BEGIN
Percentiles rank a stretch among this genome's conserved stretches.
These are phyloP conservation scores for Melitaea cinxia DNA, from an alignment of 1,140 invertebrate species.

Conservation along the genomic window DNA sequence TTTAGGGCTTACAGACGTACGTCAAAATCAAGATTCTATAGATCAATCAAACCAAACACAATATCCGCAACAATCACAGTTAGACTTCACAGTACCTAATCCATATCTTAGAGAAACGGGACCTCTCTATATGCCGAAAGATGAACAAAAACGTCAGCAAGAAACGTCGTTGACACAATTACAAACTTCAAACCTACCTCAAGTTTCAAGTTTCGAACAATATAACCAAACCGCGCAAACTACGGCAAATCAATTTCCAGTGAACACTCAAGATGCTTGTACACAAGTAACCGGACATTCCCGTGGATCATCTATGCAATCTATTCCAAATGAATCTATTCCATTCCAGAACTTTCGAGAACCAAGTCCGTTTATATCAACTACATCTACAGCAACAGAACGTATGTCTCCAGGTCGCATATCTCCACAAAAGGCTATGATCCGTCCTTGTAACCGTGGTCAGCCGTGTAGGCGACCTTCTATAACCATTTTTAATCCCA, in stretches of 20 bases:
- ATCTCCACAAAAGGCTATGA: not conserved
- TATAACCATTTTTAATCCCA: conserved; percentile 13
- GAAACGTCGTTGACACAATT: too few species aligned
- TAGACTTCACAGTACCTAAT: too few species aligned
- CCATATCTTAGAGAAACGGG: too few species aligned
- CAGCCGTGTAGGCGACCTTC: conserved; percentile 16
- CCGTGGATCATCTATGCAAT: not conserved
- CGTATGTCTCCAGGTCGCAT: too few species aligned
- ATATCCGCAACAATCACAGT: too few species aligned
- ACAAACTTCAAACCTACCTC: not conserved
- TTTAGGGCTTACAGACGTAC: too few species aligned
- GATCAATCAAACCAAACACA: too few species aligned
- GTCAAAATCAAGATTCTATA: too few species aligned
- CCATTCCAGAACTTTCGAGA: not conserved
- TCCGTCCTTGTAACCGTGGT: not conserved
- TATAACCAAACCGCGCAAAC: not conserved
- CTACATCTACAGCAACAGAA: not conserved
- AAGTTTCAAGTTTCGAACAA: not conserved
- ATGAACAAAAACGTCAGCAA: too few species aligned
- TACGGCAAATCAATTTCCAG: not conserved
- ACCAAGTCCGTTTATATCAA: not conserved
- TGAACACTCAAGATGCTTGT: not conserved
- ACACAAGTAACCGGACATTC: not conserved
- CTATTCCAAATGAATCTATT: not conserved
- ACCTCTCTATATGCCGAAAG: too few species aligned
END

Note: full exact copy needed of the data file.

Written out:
Percentiles rank a stretch among this genome's conserved stretches.
These are phyloP conservation scores for Melitaea cinxia DNA, from an alignment of 1,140 invertebrate species.

Conservation along the genomic window DNA sequence TTTAGGGCTTACAGACGTACGTCAAAATCAAGATTCTATAGATCAATCAAACCAAACACAATATCCGCAACAATCACAGTTAGACTTCACAGTACCTAATCCATATCTTAGAGAAACGGGACCTCTCTATATGCCGAAAGATGAACAAAAACGTCAGCAAGAAACGTCGTTGACACAATTACAAACTTCAAACCTACCTCAAGTTTCAAGTTTCGAACAATATAACCAAACCGCGCAAACTACGGCAAATCAATTTCCAGTGAACACTCAAGATGCTTGTACACAAGTAACCGGACATTCCCGTGGATCATCTATGCAATCTATTCCAAATGAATCTATTCCATTCCAGAACTTTCGAGAACCAAGTCCGTTTATATCAACTACATCTACAGCAACAGAACGTATGTCTCCAGGTCGCATATCTCCACAAAAGGCTATGATCCGTCCTTGTAACCGTGGTCAGCCGTGTAGGCGACCTTCTATAACCATTTTTAATCCCA, in stretches of 20 bases:
- ATCTCCACAAAAGGCTATGA: not conserved
- TATAACCATTTTTAATCCCA: conserved; percentile 13
- GAAACGTCGTTGACACAATT: too few species aligned
- TAGACTTCACAGTACCTAAT: too few species aligned
- CCATATCTTAGAGAAACGGG: too few species aligned
- CAGCCGTGTAGGCGACCTTC: conserved; percentile 16
- CCGTGGATCATCTATGCAAT: not conserved
- CGTATGTCTCCAGGTCGCAT: too few species aligned
- ATATCCGCAACAATCACAGT: too few species aligned
- ACAAACTTCAAACCTACCTC: not conserved
- TTTAGGGCTTACAGACGTAC: too few species aligned
- GATCAATCAAACCAAACACA: too few species aligned
- GTCAAAATCAAGATTCTATA: too few species aligned
- CCATTCCAGAACTTTCGAGA: not conserved
- TCCGTCCTTGTAACCGTGGT: not conserved
- TATAACCAAACCGCGCAAAC: not conserved
- CTACATCTACAGCAACAGAA: not conserved
- AAGTTTCAAGTTTCGAACAA: not conserved
- ATGAACAAAAACGTCAGCAA: too few species aligned
- TACGGCAAATCAATTTCCAG: not conserved
- ACCAAGTCCGTTTATATCAA: not conserved
- TGAACACTCAAGATGCTTGT: not conserved
- ACACAAGTAACCGGACATTC: not conserved
- CTATTCCAAATGAATCTATT: not conserved
- ACCTCTCTATATGCCGAAAG: too few species aligned